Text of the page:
}
    }
    return newFixedLengthResponse(Response.Status.NOT_FOUND, MIME_PLAINTEXT, 
      "The requested resource does not exist");
}
Notice that before when we asked for the request body, we first called the parseBody method. That’s because we wanted to load the request body for later retrieval.

We’ll include a body in our cURL command:

> curl -X POST -d 'deliveryAddress=Washington nr 4&quantity=5''http://localhost:8080/'
Request body = deliveryAddress=Washington nr 4&quantity=5

The remaining HTTP methods are very similar in nature, so we’ll skip those.

4. Cross-Origin Resource Sharing

Using CORS, we enable cross-domain communication. The most common use case is AJAX calls from a different domain.
 
The first approach that we can use is to enable CORS for all our APIs. Using the -cors argument, we’ll allow access to all domains. We can also define which domains we allow with –cors=”http://dashboard.myApp.com http://admin.myapp.com”.
 
The second approach is to enable CORS for individual APIs. Let’s see how to use addHeader to achieve this:
@Override 
public Response serve(IHTTPSession session) {
    Response response = newFixedLengthResponse("Hello world"); 
    response.addHeader("Access-Control-Allow-Origin", "*");
    return response;
}

Now when we cURL, we’ll get our CORS header back:

> curl -v 'http://localhost:8080'
HTTP/1.1 200 OK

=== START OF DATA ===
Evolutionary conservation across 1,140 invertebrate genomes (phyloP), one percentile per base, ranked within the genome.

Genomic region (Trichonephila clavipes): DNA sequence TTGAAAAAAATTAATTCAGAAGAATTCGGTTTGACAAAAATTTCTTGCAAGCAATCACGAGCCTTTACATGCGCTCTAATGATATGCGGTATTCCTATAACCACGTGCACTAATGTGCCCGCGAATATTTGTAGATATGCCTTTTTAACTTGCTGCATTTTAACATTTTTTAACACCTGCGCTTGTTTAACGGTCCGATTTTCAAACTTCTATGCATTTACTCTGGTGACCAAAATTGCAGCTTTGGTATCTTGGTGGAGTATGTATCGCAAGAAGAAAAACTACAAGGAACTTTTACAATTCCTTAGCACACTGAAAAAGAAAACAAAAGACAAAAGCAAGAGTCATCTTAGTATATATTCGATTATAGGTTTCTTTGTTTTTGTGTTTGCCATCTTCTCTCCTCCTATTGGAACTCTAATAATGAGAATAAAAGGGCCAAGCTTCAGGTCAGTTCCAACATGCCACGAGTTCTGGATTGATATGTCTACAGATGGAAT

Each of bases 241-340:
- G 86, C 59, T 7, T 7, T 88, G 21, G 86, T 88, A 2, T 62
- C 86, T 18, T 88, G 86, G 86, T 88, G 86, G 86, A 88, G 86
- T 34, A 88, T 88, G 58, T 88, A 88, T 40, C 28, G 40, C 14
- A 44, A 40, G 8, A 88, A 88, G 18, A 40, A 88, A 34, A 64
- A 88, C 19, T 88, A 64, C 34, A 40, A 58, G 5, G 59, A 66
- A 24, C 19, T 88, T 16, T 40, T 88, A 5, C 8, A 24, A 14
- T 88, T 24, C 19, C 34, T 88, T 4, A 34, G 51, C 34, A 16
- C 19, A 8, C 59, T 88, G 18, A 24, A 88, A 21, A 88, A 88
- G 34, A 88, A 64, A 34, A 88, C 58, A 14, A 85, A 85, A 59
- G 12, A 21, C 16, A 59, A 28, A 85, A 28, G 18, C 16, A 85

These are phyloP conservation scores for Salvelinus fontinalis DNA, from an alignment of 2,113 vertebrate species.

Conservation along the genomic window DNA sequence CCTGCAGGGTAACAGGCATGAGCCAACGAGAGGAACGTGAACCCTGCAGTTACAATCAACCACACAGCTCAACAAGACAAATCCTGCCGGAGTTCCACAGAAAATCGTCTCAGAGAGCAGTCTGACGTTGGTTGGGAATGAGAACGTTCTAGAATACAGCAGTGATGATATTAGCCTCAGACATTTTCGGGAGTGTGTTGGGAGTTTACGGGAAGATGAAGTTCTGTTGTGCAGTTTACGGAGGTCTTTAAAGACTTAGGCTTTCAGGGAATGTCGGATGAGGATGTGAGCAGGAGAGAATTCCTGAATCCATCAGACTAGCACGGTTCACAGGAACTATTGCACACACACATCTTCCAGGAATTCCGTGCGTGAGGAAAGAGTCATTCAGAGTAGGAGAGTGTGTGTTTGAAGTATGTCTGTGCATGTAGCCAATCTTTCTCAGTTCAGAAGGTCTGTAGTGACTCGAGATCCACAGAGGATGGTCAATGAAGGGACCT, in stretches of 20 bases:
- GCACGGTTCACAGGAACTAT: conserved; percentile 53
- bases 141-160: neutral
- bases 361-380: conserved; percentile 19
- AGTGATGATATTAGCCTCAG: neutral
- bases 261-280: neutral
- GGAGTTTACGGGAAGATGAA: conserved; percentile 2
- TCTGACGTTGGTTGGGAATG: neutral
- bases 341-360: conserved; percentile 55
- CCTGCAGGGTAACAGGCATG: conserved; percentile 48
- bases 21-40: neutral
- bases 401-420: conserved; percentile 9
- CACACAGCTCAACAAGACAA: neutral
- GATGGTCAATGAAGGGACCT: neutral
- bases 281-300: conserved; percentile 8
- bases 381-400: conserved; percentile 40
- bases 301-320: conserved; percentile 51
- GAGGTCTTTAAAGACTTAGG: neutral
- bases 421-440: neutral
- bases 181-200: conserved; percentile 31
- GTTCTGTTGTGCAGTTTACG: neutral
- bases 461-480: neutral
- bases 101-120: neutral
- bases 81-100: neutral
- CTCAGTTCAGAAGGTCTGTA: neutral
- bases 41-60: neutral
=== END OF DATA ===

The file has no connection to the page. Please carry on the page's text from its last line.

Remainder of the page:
Content-Type: text/html
Date: Thu, 13 Jun 2019 03:58:14 GMT
Access-Control-Allow-Origin: *
Connection: keep-alive
Content-Length: 11

Hello world

5. File Upload

NanoHTTPD has a separate dependency for file uploads, so let’s add it to our project:

<dependency>
    <groupId>org.nanohttpd</groupId>
    <artifactId>nanohttpd-apache-fileupload</artifactId>
    <version>2.3.1</version>
</dependency>
<dependency>
    <groupId>javax.servlet</groupId>
    <artifactId>javax.servlet-api</artifactId>
    <version>4.0.1</version>
    <scope>provided</scope>
</dependency>

Please note that the servlet-api dependency is also needed (otherwise we’ll get a compilation error).

What NanoHTTPD exposes is a class called NanoFileUpload:

@Override
public Response serve(IHTTPSession session) {
    try {
        List<FileItem> files
          = new NanoFileUpload(new DiskFileItemFactory()).parseRequest(session);
        int uploadedCount = 0;
        for (FileItem file : files) {
            try {
                String fileName = file.getName(); 
                byte[] fileContent = file.get(); 
                Files.write(Paths.get(fileName), fileContent);
                uploadedCount++;
            } catch (Exception exception) {
                // handle
            }
        }
        return newFixedLengthResponse(Response.Status.OK, MIME_PLAINTEXT, 
          "Uploaded files " + uploadedCount + " out of " + files.size());
    } catch (IOException | FileUploadException e) {
        throw new IllegalArgumentException("Could not handle files from API request", e);